SPOTLIGHT: UMASH Center Director Answers Avian Influenza FAQsMAY 2022 Highly Pathogenic Avian Influenza (HPAI), also known as “bird flu,” is a serious, highly contagious disease that is often fatal to chickens and turkeys. As a record outbreak among domestic and wild birds’ spreads across the nation, UMASH Center Director, Dr. Jeff Bender, responded to frequently asked questions in Talking Highly Pathogenic Avian Influenza with the U of M. The article is reprinted below with permission Talking Highly Pathogenic Avian Influenza with the U of M Highly Pathogenic Avian Influenza (HPAI), or bird flu, is an extremely contagious viral illness that affects both wild birds and livestock, such as chicken and turkeys. As HPAI cases continue to rise in the U.S., University of Minnesota School of Public Health Professor Jeff Bender shares his expertise on the disease.   For more resources on HPAI, check out the UMASH toolkit. About the School of Public Health The University of Minnesota School of Public Health improves the health and wellbeing of populations and communities around the world by bringing innovative research, learning, and concrete actions to today’s biggest health challenges. It prepares some of the most influential leaders in the field, and partner with health departments, communities, and policymakers to advance health equity for all. Learn more at sph.umn.edu. About “Talking…with U of M” “Talking…with U of M” is a resource whereby University of Minnesota faculty answer questions on current and other topics of general interest. Feel free to republish this content. If you would like to schedule an interview with the faculty member or have topics you’d like the University of Minnesota to explore for future “Talking…with U of M,” please contact University Public Relations at unews@umn.edu. HPAI TOOLKIT [...] Read more...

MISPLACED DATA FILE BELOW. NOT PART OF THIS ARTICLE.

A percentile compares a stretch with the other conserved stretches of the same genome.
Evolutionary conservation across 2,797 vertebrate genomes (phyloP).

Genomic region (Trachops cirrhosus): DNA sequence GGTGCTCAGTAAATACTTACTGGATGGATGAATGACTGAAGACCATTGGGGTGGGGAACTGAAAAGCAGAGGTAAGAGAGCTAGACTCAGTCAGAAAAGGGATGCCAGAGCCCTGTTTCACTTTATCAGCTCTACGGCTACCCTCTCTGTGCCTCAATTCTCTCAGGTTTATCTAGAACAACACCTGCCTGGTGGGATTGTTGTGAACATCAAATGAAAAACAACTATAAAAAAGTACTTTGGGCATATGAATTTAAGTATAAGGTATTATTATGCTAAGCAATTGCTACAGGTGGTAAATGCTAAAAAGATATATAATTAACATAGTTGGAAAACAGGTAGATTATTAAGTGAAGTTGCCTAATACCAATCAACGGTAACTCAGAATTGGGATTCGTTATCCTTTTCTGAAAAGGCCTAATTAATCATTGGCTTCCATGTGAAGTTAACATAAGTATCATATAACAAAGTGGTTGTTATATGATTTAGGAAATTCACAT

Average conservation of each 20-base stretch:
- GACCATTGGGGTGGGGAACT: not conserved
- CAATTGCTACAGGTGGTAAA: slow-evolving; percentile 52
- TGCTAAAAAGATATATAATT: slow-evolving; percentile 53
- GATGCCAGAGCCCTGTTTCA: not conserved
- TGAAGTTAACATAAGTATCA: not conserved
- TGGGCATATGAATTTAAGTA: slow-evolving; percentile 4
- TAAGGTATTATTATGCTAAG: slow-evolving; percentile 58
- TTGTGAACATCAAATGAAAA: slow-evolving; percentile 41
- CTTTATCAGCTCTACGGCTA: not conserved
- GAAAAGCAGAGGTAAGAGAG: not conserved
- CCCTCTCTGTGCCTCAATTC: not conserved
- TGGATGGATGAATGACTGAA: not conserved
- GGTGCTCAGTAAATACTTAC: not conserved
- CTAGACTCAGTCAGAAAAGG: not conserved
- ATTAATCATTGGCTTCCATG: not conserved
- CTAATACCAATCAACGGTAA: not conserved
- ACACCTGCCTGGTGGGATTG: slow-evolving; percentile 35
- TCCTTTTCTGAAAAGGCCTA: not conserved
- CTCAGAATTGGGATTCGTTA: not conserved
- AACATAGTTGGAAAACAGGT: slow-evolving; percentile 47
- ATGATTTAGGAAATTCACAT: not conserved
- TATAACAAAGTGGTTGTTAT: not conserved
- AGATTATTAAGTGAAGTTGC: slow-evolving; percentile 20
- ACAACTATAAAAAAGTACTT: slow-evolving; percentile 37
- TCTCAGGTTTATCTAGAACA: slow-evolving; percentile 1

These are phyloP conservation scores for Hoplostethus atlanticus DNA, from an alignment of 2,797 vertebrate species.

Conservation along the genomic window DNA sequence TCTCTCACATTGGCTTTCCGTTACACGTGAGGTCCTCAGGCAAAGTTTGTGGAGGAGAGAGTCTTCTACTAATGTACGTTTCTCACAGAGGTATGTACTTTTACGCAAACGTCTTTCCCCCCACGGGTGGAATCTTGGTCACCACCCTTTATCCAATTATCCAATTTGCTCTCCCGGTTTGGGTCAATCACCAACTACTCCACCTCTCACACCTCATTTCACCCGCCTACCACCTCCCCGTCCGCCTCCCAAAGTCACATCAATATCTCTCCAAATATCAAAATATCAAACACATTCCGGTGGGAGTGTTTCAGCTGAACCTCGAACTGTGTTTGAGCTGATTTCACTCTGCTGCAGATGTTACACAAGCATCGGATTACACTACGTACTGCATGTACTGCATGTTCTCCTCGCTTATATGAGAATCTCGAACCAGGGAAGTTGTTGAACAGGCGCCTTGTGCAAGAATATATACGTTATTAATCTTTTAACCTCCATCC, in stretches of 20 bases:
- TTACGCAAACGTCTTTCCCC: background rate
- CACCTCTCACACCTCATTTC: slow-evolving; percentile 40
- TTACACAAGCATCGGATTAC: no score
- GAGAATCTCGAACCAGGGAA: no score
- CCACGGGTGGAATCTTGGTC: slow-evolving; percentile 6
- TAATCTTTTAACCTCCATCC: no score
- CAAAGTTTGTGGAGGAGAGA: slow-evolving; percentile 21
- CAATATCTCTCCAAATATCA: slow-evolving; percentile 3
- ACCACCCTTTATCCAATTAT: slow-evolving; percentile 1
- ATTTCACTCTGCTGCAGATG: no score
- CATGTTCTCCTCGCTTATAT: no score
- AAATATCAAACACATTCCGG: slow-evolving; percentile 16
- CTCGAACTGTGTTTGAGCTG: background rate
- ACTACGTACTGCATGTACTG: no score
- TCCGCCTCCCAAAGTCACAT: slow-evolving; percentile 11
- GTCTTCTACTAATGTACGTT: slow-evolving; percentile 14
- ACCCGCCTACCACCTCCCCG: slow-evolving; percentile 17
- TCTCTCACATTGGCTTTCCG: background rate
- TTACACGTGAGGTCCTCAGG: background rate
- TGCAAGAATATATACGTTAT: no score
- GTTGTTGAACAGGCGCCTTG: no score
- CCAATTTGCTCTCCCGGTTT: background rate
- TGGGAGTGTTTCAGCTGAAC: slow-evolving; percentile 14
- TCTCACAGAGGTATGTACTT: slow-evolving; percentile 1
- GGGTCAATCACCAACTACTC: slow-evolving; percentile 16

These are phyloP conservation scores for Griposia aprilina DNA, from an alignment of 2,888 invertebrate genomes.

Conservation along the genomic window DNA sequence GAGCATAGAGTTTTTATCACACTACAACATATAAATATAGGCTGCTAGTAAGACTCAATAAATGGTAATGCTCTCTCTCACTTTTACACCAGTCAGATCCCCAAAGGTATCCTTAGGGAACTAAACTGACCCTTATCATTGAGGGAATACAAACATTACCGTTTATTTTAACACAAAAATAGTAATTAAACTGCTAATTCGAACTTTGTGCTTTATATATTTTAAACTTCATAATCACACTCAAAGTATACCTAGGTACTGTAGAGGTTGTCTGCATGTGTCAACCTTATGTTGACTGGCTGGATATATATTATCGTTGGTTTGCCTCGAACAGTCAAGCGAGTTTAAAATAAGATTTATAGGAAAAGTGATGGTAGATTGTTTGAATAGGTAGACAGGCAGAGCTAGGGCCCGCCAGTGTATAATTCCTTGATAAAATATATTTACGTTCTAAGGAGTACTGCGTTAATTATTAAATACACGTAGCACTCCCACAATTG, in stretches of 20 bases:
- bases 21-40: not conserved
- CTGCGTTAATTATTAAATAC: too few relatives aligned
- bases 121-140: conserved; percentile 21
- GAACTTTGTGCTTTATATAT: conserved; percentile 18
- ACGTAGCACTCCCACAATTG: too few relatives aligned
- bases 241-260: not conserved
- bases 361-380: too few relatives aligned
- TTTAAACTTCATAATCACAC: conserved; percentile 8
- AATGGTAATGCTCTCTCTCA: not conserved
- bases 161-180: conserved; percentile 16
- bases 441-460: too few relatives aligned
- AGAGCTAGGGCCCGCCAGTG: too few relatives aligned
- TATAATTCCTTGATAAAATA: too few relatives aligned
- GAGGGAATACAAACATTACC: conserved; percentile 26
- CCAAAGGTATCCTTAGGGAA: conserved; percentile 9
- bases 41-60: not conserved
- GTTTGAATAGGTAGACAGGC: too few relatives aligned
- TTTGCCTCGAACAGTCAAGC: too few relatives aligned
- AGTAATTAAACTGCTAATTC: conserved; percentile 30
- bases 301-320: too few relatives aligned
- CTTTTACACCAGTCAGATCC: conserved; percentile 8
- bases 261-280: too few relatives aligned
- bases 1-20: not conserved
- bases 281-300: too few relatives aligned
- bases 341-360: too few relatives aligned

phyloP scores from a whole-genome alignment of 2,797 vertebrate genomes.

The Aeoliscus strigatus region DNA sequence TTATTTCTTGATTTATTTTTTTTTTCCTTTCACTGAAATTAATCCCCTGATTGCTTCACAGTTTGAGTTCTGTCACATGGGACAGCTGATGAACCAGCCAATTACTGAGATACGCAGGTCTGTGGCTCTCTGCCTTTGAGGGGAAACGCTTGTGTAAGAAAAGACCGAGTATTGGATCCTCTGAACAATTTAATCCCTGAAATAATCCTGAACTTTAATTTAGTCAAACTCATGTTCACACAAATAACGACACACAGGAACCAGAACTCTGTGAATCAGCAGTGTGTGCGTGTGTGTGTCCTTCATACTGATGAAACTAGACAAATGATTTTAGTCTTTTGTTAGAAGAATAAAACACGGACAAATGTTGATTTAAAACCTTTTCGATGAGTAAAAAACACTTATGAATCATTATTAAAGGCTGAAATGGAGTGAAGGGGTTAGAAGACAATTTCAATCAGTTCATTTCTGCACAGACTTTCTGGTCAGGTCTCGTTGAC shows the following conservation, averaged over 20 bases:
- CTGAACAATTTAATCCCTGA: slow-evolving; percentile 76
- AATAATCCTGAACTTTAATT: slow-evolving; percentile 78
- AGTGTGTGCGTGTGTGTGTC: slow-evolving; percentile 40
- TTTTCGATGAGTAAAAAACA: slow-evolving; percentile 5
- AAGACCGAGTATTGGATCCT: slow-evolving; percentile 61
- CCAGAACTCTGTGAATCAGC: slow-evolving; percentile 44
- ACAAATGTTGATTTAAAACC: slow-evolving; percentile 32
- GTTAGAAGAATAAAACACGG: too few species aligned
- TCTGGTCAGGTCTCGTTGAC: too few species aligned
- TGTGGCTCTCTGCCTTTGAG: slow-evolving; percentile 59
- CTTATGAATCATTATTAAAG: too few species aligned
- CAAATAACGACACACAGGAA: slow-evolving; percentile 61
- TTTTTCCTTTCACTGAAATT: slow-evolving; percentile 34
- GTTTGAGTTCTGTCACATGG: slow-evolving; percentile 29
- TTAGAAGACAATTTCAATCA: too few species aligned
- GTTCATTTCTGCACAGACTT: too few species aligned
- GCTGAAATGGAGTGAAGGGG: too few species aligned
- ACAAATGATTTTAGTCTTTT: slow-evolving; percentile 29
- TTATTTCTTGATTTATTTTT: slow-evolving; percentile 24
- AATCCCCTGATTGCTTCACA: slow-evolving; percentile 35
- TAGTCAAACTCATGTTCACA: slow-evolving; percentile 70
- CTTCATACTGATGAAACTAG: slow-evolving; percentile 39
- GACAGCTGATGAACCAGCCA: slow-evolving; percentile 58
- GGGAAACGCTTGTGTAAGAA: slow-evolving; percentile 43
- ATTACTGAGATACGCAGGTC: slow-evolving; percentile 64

• February 15, 2023
    SPOTLIGHT: Promoting safety and health during avian influenza outbreaksFEBRUARY 2023 Outbreaks of highly pathogenic avian influenza (HPAI) continue to occur across the United States and globally. A recent NIOSH blog post, written by Carolyn Sheridan, RN, BSN; Jenna Gibbs, MPH, PhD; Matthew Spencer, CSP, SHRM-CP; John Gibbins, DVM, MPH, highlights efforts during the outbreak to communicate about HPAI, its risks to workers, and prevention strategies.  UMASH RESPONDS TO HPAI UMASH has responded to the HPAI outbreak by developing a toolkit to help small, backyard, and large-scale poultry farmers enhance prevention with biosecurity protocols, identify the signs and symptoms of HPAI in birds, and stay connected to additional resources from USDA – APHIS and state departments of agriculture. We have also served as a resource for many so far during the outbreak, including Ag Health and Safety Alliance™, who recently added HPAI information into their Gear Up for Ag™ programs. Gear Up for Ag™  has provided safety and health training for more than 6,000 young adults who work with livestock in the U.S. UMASH also partnered with Agrisafe Network™, Ag Health and Safety Alliance™, Great Plains Center for Agricultural Health, and Central States Center for Agricultural Safety and Health, to update a resource about personal protective equipment (PPE) for workers during avian flu outbreaks. RESOURCES [...] Read more...